An Ethical-Legal Analysis of Medical Assistance in Dying for Those with Mental Illness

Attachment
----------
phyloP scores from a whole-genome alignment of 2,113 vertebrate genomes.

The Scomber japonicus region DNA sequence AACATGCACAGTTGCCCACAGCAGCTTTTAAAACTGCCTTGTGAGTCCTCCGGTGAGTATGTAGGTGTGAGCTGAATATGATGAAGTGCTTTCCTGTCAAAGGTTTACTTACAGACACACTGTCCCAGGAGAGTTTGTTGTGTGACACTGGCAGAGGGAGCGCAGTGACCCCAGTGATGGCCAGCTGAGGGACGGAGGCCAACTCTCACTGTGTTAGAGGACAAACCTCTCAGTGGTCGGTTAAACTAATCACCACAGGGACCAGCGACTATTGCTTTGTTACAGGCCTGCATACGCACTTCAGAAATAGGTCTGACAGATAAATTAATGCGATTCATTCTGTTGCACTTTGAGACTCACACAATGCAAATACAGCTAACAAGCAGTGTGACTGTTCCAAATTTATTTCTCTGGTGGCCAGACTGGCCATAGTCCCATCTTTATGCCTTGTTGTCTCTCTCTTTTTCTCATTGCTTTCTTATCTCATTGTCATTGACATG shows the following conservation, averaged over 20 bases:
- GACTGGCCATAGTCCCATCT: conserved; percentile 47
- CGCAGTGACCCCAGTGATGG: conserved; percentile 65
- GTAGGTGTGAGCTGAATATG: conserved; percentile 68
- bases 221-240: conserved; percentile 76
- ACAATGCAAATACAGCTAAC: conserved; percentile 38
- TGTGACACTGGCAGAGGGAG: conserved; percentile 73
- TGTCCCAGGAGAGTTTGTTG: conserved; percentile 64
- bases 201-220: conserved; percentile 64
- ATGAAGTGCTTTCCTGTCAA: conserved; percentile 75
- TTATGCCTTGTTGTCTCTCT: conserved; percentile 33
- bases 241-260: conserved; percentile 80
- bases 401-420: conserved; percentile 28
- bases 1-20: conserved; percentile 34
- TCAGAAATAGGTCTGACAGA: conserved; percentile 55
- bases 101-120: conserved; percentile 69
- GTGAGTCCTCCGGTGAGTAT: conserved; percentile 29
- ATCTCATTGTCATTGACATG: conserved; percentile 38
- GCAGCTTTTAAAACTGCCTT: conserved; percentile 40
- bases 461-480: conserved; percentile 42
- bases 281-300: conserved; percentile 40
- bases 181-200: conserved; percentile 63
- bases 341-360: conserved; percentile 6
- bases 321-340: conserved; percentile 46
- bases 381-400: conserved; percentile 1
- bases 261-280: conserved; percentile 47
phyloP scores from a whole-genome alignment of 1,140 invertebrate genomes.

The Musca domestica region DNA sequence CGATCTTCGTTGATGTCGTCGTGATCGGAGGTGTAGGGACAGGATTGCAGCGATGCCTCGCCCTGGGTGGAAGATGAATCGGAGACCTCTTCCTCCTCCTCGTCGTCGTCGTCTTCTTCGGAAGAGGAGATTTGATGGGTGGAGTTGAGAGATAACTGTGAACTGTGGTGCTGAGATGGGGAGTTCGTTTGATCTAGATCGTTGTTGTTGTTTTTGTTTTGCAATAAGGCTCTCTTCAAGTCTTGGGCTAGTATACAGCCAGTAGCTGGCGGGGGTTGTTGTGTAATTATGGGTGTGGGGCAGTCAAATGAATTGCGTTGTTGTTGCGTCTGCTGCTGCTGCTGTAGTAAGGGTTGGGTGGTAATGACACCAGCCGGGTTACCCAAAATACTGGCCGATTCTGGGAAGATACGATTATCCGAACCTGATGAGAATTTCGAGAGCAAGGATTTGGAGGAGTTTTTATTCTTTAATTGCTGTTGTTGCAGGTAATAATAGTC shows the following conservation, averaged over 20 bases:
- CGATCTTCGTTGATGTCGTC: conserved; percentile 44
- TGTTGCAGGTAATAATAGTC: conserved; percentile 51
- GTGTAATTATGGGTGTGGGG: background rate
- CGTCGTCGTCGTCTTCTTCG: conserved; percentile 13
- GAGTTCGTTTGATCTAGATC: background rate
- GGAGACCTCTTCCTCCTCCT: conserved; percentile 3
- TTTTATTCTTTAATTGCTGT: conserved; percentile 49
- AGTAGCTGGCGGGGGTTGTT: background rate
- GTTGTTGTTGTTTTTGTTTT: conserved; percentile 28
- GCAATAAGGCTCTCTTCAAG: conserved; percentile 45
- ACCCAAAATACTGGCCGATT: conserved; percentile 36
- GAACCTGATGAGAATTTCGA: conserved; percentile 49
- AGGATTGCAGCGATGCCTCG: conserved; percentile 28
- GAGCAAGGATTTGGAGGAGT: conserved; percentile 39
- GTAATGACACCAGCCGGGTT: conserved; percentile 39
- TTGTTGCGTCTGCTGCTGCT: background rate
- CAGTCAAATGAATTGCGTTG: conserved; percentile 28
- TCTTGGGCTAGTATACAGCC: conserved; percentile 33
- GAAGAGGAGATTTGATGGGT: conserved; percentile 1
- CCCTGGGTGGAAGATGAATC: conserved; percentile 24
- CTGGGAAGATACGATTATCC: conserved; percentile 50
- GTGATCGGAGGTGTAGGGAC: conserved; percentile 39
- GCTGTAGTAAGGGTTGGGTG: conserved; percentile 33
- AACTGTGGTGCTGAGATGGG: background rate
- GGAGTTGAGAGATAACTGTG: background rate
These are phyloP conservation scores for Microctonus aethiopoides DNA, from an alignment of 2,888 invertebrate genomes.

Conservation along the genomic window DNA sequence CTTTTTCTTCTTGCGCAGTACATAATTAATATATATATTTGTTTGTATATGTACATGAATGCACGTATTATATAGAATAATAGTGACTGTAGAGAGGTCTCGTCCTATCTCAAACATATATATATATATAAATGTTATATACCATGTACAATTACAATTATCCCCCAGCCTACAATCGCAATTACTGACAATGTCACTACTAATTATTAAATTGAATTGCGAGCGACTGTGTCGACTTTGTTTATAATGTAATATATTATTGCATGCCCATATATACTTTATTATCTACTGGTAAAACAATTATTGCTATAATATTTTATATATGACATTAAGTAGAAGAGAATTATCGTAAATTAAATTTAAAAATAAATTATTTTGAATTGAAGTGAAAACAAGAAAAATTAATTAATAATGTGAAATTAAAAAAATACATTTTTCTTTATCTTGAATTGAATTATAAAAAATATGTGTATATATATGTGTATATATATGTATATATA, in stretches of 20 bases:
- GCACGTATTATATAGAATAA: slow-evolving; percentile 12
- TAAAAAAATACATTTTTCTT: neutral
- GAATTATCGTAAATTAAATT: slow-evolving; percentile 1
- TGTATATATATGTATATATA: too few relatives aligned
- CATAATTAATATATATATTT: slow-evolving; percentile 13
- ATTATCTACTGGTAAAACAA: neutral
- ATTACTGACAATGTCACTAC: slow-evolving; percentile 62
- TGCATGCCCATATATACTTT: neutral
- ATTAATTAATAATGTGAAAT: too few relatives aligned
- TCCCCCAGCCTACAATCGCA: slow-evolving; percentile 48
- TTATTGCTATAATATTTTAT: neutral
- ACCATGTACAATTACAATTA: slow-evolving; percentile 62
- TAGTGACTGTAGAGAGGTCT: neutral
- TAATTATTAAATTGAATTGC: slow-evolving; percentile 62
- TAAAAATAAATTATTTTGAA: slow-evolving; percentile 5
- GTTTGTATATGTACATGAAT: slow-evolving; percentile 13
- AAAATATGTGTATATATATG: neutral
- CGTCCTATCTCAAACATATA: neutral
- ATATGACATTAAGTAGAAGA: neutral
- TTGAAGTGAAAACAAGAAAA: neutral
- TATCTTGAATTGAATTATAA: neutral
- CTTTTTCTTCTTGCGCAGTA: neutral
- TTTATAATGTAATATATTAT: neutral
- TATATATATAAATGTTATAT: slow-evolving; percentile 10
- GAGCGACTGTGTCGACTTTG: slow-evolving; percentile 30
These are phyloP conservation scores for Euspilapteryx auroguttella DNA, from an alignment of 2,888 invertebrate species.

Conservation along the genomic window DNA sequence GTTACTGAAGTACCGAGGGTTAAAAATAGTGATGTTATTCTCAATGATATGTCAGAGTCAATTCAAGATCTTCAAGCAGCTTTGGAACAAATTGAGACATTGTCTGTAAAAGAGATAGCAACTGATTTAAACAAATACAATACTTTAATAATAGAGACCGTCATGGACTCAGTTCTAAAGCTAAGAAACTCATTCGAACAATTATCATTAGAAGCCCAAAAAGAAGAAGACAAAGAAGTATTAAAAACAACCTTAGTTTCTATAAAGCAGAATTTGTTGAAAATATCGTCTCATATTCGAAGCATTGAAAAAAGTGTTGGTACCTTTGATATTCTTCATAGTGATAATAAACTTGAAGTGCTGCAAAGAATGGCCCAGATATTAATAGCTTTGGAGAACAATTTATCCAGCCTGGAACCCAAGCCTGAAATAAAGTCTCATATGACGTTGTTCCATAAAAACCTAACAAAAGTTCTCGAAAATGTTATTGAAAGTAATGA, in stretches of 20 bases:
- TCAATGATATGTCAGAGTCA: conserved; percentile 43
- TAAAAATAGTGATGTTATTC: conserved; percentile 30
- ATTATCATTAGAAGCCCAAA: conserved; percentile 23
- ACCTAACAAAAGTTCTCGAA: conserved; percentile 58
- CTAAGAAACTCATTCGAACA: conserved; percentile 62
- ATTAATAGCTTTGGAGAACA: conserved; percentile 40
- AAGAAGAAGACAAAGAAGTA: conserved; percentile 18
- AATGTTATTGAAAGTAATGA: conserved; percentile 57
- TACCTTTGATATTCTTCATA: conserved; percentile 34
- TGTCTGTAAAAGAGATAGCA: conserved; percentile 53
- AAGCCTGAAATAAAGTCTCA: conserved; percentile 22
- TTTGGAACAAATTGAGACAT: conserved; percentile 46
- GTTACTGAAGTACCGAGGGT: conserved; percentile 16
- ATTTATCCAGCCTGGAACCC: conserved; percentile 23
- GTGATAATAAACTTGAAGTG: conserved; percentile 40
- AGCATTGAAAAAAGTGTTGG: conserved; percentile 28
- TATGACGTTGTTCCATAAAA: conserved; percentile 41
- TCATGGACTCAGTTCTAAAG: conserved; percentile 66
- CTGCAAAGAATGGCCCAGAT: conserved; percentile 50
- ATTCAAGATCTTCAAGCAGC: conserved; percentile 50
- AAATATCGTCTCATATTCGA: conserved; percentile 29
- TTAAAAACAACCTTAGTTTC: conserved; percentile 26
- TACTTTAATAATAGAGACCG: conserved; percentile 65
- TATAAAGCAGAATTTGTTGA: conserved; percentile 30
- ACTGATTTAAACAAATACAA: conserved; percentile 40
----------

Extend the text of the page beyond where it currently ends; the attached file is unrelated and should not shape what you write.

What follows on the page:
AbstractThis article considers sources of opposition to allowing access to medical assistance in dying for individuals with mental illness. It originated with an observation by members of the University of Toronto Joint Centre for Bioethics that in mainstream Canadian culture — as well as in political, academic, and professional circles — such opposition remains widespread (and often reflexive). This opposition exists even in light of broad support for access to assisted dying for individuals with illness manifesting in physical suffering. Most Canadians treat the prospect of assisted dying for those with mental illness with suspicion, and it is worth exploring why this opposition persists, what arguments can be leveled to support it, and whether those arguments can be sustained. To that end, I identify five objections to assisted dying for the mentally ill that seem to characterize the public debate, and argue that none are sustainable. They either rely on false premises or otherwise fail to secure the conclusion that assisted dying should be off limits to people suffering from mental illness, even when such mental illness is their sole underlying condition.
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